I press my forehead to the car’s window and watch as heavy raindrops worm their way down the glass, while beyond the vehicle, the aggressive downpour streams down corrugated roofs and people dash about, dodging huge puddles and hoisting up umbrellas that deflate under the ensuing rainstorm.
It’s mid-afternoon when I wake up in the back of the car. The rain has blown its course and bright, blue skies are breaking through cloud. Adam and I are heading into the Cayo District on the west coast, bordering Guatemala, known for its waterfalls, huge cave systems, Mayan ruins and verdant forest — and where zip-lining through the canopy is all the rage for tourists.
We drive through tiny villages with names like Blackmaneddy and Teakettle following the Western Highway. “There’s all kinda crazy village names in Belize,” says our driver, Shen-Li. “You’ve got Yo Creek, Roaring Creek and Spanish Loco. Then there’s Duck Run and Double Head Cabbage.”
But we’re heading for the more soberly named Mountain Pine Ridge Forest Reserve — created to manage the native Belizean pine forests — and the eco-retreat of Gaia Riverlodge.
It’s a bumpy ride along muddy, red-sand roads, and up and over potholes. But you can’t be privy to such knockout views without a tad of discomfort. Perched on the edge of a valley, it overlooks the astonishing Five Sisters waterfalls: five gushing cascades that tumble into clear pools — the resort’s naturally-made swimming pool, no less.
Tomorrow, we can explore the ancient Mayan site of Caracol, deep in the Chiquibul Rainforest, or cross into Guatemala via the border town of Melchor De Mencos and on to the famous archaeological site of Tikal. Then there’s always cave tubing and zip-lining and galloping through the rainforest on horseback, ticking off Mayan plazas and ceremonial sites.
As I stretch on the doorstep of my casita the following morning — all Belizean hardwoods, bay leaf-thatched roof and richly varnished mahogany interiors — thick, low cloud drapes the tips of the pine trees in a ghostly blanket. And a reddish bird pecks around the dewy grass as though it’s misplaced something.
“Looks like lots of rain today,” says a passing gardener. Not yet defeated by the weather, Adam and I hop on bikes and pedal away from Gaia and along the orange dirt road we arrived on the night before. Skirting puddles and wheeling up bumpy gradients, we pass a wonky wooden sign emblazoned with Big Rock Waterfall and hastily turn off the road towards a makeshift set of stairs. Dumping the bikes, we carefully manoeuvre down the rickety steps, pushing through brambles and prickly branches. We follow the mighty rumble of water, feet rolling and crunching over the uneven camber, and round a corner. I shade my eyes to stare at the falls. Spray catches my eyelashes, hummingbirds flit past on gusts of wind, and before long, we’re throwing ourselves into the pool below the falls.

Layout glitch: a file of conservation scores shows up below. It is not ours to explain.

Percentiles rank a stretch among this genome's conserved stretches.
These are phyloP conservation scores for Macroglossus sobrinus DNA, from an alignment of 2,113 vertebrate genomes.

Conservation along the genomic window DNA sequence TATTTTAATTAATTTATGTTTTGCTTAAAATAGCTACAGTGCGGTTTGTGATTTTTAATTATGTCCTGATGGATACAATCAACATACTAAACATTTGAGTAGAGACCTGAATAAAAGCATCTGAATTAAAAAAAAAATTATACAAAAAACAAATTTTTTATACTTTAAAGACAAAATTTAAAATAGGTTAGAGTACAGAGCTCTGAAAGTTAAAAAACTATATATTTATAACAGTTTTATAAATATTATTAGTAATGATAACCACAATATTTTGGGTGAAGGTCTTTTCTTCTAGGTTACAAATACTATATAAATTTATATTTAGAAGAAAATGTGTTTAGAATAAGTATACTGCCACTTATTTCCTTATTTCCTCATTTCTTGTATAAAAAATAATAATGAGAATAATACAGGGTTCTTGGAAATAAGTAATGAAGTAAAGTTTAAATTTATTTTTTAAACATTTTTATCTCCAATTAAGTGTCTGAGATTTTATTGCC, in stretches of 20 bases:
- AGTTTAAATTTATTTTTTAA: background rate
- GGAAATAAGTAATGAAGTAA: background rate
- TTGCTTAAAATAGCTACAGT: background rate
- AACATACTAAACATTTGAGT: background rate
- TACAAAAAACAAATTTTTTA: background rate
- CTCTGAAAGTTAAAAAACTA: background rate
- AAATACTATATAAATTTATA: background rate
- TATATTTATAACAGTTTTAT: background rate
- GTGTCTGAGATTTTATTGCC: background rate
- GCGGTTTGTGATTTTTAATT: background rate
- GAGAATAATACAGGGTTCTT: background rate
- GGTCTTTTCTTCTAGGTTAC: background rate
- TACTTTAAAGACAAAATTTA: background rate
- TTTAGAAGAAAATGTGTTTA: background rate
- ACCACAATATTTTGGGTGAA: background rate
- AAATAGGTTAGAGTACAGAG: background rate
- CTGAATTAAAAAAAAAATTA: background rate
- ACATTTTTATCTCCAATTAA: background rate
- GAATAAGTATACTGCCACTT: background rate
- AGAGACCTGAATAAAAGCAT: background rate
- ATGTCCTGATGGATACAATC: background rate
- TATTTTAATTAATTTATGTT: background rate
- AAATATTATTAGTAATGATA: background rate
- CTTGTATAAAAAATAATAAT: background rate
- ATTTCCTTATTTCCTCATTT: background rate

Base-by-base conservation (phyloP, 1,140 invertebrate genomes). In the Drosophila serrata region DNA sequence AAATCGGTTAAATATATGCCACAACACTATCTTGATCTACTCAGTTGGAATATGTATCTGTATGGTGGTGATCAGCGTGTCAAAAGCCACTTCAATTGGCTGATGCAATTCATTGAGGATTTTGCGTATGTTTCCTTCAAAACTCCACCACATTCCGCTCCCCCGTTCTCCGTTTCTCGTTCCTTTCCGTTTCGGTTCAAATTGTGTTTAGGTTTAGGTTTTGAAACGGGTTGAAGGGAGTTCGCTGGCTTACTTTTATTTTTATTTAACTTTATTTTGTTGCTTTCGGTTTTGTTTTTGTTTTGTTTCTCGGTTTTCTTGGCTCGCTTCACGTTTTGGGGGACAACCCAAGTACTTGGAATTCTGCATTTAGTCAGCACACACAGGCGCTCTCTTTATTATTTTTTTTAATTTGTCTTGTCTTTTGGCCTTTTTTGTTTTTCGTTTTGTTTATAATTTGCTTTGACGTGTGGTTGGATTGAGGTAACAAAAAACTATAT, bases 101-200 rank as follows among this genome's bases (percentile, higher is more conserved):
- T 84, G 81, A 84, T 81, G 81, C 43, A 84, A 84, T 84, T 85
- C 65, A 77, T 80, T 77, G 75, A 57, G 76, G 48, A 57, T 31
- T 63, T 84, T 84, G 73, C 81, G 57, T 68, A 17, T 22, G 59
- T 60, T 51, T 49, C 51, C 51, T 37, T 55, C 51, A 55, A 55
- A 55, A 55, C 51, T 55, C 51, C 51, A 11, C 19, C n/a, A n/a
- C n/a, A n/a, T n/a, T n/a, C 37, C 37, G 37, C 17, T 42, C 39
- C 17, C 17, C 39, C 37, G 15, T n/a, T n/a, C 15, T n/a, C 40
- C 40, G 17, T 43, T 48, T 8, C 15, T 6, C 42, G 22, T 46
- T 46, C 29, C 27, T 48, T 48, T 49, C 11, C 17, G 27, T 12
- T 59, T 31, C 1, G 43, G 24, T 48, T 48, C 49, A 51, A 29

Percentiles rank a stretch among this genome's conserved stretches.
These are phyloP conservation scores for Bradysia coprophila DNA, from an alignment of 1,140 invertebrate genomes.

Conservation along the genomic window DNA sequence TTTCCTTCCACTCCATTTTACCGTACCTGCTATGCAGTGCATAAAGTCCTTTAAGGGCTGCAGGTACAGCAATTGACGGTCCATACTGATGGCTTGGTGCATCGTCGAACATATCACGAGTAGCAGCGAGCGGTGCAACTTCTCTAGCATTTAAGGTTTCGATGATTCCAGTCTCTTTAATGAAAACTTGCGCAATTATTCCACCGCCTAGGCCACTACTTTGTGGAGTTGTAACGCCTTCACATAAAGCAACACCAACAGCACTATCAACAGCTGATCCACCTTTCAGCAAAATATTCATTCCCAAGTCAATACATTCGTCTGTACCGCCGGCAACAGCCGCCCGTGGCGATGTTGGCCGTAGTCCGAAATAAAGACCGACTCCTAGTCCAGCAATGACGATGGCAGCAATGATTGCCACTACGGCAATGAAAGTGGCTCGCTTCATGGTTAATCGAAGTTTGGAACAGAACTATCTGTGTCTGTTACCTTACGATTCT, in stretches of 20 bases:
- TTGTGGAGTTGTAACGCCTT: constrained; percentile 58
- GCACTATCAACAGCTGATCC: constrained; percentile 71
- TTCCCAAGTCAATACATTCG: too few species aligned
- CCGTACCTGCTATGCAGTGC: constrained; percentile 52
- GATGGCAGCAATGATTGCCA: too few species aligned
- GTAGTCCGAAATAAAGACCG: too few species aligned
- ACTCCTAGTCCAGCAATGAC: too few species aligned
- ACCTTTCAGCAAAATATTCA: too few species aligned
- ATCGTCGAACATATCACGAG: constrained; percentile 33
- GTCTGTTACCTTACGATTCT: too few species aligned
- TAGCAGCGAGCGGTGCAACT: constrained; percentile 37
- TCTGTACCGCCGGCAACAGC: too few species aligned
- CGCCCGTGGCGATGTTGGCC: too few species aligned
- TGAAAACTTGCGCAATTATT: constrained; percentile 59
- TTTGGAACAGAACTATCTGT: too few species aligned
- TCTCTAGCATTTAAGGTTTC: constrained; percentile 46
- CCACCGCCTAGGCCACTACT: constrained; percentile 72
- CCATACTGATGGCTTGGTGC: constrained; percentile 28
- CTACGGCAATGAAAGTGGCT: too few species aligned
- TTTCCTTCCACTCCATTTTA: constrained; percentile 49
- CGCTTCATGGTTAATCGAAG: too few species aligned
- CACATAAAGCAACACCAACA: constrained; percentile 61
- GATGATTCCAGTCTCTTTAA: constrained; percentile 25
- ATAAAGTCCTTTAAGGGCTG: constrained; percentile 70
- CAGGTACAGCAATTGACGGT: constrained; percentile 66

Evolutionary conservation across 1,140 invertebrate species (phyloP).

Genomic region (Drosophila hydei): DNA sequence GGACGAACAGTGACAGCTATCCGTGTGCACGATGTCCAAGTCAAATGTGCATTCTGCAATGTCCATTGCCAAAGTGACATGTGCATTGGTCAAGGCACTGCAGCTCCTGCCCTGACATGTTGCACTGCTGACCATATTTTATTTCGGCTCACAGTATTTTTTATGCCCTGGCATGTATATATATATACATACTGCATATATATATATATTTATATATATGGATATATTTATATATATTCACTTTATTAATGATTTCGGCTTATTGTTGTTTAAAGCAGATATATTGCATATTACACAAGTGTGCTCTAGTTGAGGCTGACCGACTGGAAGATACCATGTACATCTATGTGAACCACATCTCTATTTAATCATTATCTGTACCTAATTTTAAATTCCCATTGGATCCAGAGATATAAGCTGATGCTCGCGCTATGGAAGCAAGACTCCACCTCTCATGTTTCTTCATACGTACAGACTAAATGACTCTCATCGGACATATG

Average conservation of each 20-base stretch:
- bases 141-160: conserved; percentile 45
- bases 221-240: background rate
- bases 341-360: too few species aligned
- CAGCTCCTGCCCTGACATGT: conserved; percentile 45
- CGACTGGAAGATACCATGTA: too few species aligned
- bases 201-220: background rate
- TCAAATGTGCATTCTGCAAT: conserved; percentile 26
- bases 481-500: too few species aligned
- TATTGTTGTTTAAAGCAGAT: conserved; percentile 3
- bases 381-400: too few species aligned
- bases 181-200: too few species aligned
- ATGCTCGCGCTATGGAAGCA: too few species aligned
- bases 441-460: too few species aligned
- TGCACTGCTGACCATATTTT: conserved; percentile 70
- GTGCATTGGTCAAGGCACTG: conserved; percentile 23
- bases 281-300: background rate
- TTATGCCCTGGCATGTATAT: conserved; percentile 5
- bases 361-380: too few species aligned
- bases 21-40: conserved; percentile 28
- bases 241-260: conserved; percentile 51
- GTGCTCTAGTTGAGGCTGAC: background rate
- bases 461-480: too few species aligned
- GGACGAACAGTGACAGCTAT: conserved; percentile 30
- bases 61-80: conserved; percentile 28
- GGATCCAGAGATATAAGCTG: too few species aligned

Later that evening, I pull up a chair, order a cosmopolitan and wrap up from the evening chill in the retreat’s bar, pondering my one and only issue with Belize.
“I’ve got a problem with Belize’s beaches,” I reveal to the bartender as he drops a handful of ice into a cocktail shaker.
You see, where the waves ebb the beach on almost every stretch of sand, there’s almost always a thick coating of seaweed, making direct access into the sea a pretty unpleasant experience. Instead, small jetties run from beach to sea on most cayes where you can run and jump into the wonderfully clear waters. So don’t be fooled by adverts showing stunning Belize beaches — more than likely they will have photoshopped out the seaweed.
Like any good bar man, he listens intently, hands me my cocktail and tips his head.
“If you want my advice, head to Placencia. It’s got some of the best beaches in the country. And very little seagrass. But remember man, it’s what’s in the water that counts.”
Mind made up, we leave Mountain Pine Ridge the following morning and make the six-hour drive back to the coast to this narrow spit of land that juts into the Caribbean. Our trusty bartender was right. Cruising along the coast, the seaweed smothering many of the beaches I’d seen was absent. And nowhere was this more apparent than at Turtle Inn — our retreat for the night and one of Francis Ford Coppola’s central American resorts — sitting tidily on a pristine white sand beach where drooping palms sway over the sea. It’s a gorgeous place, with water so sparkly it’ll make you want to dive in every morning. Villas are decked out in dark woods and carved handicrafts – it’s Bali meets Belize – and the outdoor showers are pretty special. I could spend weeks here, just lazing by the pool, tucking into garlicky seafood and lolling in hammocks.
White spumes of small breakers roll onto shore and I toss my head impatiently into my snorkel and flip off directly from the shore. Between March and June, around the time of the full moon, whale sharks roam these waters, though today I’m alone with a swarm of rainbow fish. Out of the shadows, an enormous ray drifts into view — perhaps six feet across — and spins around me as though looking me up and down. I’m tempted to grasp his tail and let him pull me along.
I swim back to shore and prop myself up with cushions on the terrace of my seafront cottage. The sun’s rays begin to fade. Lights from the surrounding resort shine through the dark while offshore yachts appear smudged by the dwindling light. I squint at the waves — is that a fin just a few feet away? Belize, my friend, I have well and truly fallen for you.
This piece has been adapted from my original piece published in the Jul/Aug 2015 issue of National Geographic Traveller (UK)